Samuel Lewis, Camp David-era U.S. ambassador, dies
Lewis played a key role in calming recurring tensions between President Reagan and Prime Minister Menachem Begin
Samuel Lewis, an influential U.S. ambassador to Israel who helped broker the Camp David peace agreement, has died.
Lewis, a career diplomat, died Monday at the age of 83.
He was ambassador to Israel from 1977-1985, a period during which Israel and Egypt achieved a peace agreement brokered by President Carter.
Lewis, who was not Jewish, was so deeply involved in the day-to-day back and forth between Israel and the United States and was so curious about Israeli and Jewish culture that Ezer Weizman, who was then Israel’s defense minister and a lead negotiator, nicknamed him Shmuel Levi.
Lewis played a key role in calming recurring tensions between President Reagan and Prime Minister Menachem Begin, first in 1981 when Israeli planes destroyed a nuclear reactor in Iraq, and in 1982, when Israel invaded Lebanon.
Some Israeli right-wingers who resented the influence he wielded as U.S. ambassador dubbed him the “high commissioner,” a derisive reference to the pre-independence British rulers of Mandate Palestine.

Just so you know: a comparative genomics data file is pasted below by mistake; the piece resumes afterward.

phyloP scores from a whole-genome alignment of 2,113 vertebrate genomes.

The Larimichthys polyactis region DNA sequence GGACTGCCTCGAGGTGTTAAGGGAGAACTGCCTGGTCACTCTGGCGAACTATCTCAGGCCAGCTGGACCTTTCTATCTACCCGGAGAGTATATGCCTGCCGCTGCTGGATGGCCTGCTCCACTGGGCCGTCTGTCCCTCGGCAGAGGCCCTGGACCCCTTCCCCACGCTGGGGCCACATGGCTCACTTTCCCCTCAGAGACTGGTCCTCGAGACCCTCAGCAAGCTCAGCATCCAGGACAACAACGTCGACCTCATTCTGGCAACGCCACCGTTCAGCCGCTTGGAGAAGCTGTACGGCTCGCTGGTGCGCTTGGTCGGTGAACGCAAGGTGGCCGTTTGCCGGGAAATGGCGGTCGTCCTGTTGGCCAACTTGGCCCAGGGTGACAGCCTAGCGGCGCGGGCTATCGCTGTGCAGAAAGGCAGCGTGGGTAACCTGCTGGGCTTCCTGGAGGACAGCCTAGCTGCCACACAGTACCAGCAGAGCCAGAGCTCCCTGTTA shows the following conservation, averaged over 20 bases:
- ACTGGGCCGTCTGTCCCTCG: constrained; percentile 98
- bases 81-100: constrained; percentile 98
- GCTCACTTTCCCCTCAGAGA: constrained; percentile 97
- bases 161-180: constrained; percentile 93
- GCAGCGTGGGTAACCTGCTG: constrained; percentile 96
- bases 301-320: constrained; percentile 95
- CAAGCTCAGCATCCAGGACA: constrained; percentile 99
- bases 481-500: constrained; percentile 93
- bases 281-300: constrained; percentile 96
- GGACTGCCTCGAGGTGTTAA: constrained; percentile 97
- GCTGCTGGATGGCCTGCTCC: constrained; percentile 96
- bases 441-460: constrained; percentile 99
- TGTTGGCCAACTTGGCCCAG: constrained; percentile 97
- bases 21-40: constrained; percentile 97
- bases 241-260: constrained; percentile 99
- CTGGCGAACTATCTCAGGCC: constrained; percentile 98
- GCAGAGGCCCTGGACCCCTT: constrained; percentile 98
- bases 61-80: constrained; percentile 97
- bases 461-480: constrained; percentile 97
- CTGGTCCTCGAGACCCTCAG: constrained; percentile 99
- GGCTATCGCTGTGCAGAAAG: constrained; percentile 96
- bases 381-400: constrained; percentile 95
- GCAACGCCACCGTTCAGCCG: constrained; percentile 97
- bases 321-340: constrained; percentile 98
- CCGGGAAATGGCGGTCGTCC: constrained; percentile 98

The Israeli political establishment, however, appreciated his avuncular style, his civility and his interest in the country; when he retired in 1985, the government dedicated a forest in his name.
"He performed miracles in terms of interpreting America to Israel and Israel to America, often absorbing the brunt of criticism for his efforts,” said a statement from the Washington Institute for Near East Policy, a think tank he advised since its founding in the late 1980s.
His involvement in the peace process led to a long retirement career studying and analyzing peace issues, first by leading the congressionally-mandated U.S. Institute for Peace from 1987-1992 and then as a founding member of the Israel Policy Forum, a group set up in the early 1990s to back Clinton-era peace efforts.
“Due to the power of his intellect, his charm and his gravitas, Sam was a pro-peace powerhouse in Washington, influencing policy-makers and policy-shapers to never give up on peace for Israel and her neighbors,” Debra DeLee, Americans for Peace Now’s president, said in a statement.
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